Experts say the telescope may have detected a molecule called dimethyl sulfide (DMS) on the planet, which, at least on Earth, is only produced by living things.
However, the researchers emphasize that the detection of the planet 120 light years away is "not strong enough" and more data is needed to confirm the existence of the molecule.
The researchers also detected methane gas and carbon dioxide (CO2) in the planet's atmosphere.
The detection of these gases could mean that the planet K2-18b has a water ocean.
Professor Nikku Madhusudhan, who led the research at the University of Cambridge, told the BBC that his entire team was "shocked" by the data.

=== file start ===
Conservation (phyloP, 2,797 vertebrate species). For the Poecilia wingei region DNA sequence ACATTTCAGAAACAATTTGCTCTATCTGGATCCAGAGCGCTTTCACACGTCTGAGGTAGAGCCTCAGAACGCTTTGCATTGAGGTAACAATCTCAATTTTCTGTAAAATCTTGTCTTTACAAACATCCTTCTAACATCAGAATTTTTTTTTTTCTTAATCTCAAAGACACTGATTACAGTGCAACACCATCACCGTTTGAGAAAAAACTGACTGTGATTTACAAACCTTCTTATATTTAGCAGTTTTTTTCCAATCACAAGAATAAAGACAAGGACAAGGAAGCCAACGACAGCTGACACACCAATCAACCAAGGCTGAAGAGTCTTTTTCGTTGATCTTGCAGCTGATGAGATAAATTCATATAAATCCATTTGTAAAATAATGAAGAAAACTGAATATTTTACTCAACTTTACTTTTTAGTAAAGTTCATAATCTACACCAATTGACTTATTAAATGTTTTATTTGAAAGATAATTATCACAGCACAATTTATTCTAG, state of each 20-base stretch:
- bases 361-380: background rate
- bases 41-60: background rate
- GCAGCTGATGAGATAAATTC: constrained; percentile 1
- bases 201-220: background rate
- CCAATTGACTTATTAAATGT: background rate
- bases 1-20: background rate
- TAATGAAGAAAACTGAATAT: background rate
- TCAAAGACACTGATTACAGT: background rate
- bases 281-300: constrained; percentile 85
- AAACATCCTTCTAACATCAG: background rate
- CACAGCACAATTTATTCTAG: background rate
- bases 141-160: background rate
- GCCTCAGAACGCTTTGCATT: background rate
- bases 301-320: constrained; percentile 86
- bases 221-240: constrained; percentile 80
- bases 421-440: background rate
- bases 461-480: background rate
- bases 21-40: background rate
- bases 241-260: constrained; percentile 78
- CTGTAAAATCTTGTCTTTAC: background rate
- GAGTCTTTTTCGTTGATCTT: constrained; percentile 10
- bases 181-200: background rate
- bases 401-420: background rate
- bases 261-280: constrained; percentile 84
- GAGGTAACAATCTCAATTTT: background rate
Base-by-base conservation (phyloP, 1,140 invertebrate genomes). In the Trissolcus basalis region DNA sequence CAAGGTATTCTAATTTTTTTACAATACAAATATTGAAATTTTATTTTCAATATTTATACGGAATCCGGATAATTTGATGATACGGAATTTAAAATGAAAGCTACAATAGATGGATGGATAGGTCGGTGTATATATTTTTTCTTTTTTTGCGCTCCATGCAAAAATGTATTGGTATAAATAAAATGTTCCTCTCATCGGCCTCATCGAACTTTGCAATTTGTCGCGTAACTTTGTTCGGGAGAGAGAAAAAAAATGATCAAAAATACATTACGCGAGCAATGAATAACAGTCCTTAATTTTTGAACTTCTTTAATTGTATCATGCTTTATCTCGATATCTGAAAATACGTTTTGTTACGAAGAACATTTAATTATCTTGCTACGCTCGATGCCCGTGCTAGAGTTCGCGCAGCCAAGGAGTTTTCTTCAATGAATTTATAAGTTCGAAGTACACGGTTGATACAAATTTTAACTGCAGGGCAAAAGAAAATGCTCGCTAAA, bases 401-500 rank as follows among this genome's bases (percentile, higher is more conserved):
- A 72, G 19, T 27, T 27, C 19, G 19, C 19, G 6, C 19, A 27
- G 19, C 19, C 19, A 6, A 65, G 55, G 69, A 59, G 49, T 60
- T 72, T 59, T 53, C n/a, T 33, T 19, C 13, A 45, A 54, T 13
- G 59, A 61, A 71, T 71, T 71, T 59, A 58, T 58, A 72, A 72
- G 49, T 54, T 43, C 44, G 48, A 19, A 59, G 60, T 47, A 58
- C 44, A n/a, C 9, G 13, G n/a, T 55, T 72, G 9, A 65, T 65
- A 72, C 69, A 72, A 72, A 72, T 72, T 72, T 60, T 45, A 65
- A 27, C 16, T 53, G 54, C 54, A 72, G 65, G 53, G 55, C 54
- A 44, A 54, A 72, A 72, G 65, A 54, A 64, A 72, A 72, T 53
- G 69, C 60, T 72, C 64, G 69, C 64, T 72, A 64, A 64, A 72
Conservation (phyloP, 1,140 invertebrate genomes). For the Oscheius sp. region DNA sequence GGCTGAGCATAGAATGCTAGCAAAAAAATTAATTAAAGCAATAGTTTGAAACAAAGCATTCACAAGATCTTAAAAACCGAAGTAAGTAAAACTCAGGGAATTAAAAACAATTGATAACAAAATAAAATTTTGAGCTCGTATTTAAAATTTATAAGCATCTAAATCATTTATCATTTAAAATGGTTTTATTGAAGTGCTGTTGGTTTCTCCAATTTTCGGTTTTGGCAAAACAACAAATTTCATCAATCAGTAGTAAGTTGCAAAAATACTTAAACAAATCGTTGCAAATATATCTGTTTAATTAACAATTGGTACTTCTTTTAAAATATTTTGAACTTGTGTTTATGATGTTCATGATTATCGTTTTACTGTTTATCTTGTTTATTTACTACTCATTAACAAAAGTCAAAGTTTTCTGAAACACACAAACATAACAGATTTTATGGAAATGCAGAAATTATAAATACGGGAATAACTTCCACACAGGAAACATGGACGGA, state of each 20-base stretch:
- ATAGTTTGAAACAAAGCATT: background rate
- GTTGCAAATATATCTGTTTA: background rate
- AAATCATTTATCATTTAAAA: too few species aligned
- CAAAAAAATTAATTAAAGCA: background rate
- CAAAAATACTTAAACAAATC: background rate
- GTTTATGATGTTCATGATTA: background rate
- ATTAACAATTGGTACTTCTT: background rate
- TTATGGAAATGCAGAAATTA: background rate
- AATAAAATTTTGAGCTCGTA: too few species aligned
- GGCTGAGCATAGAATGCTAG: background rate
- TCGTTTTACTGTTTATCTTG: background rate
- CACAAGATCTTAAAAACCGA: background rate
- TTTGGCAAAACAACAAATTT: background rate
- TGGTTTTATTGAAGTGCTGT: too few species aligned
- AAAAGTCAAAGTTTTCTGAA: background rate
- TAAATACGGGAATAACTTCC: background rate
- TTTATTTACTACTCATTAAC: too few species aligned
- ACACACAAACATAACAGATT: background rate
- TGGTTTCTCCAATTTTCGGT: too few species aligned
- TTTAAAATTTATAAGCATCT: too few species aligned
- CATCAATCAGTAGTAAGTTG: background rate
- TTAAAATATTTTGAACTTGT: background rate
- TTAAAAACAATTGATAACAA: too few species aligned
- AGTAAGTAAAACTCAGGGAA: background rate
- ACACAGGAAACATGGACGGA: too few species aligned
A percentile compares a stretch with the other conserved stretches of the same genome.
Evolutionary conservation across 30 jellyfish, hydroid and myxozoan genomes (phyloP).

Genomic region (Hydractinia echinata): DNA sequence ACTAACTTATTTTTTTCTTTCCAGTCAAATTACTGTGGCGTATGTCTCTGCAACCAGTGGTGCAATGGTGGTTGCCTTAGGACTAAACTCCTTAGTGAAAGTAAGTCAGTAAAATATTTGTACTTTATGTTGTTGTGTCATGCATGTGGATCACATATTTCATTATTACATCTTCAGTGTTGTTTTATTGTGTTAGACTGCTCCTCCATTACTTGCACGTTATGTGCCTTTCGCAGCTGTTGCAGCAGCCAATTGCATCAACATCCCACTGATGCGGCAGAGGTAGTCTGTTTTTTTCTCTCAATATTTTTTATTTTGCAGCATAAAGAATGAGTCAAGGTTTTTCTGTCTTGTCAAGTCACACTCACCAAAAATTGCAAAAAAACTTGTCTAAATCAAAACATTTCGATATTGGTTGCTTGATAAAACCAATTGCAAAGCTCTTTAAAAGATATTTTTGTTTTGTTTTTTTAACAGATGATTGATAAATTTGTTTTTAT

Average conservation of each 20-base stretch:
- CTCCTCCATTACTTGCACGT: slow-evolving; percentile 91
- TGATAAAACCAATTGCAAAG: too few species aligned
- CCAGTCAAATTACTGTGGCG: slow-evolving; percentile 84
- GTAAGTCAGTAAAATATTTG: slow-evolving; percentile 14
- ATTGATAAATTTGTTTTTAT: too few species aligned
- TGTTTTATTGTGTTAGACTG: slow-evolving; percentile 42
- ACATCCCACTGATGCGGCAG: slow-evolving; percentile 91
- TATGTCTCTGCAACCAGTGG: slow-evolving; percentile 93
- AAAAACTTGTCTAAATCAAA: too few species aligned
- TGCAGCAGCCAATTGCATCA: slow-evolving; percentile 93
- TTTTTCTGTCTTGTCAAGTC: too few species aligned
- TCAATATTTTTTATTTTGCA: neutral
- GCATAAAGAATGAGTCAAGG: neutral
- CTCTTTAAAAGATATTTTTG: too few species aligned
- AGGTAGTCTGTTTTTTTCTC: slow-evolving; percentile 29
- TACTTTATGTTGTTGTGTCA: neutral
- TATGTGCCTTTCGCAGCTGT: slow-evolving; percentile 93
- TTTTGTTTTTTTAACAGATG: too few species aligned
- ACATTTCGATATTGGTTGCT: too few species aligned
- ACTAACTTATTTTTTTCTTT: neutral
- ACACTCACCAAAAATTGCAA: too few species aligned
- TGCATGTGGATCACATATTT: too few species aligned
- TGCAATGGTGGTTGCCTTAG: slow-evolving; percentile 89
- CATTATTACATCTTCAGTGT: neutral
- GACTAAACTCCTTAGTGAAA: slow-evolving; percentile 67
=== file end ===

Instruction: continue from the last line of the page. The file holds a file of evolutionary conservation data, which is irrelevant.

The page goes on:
"On Earth, DMS is produced only by living organisms. In the Earth's atmosphere, most of it is emitted from phytoplankton in marine environments," Madhusudhan said.
Madhusudhan states that the detection of DMS is not yet finalized and more data is needed to confirm its existence.
This data is expected to arrive after a year.
"If it's confirmed, it's a very big deal. But if we're making such a big claim, I feel a responsibility to get the right results," Madhusudhan added.
Astronomers detect for the first time the possibility of DMS on a planet orbiting a distant star.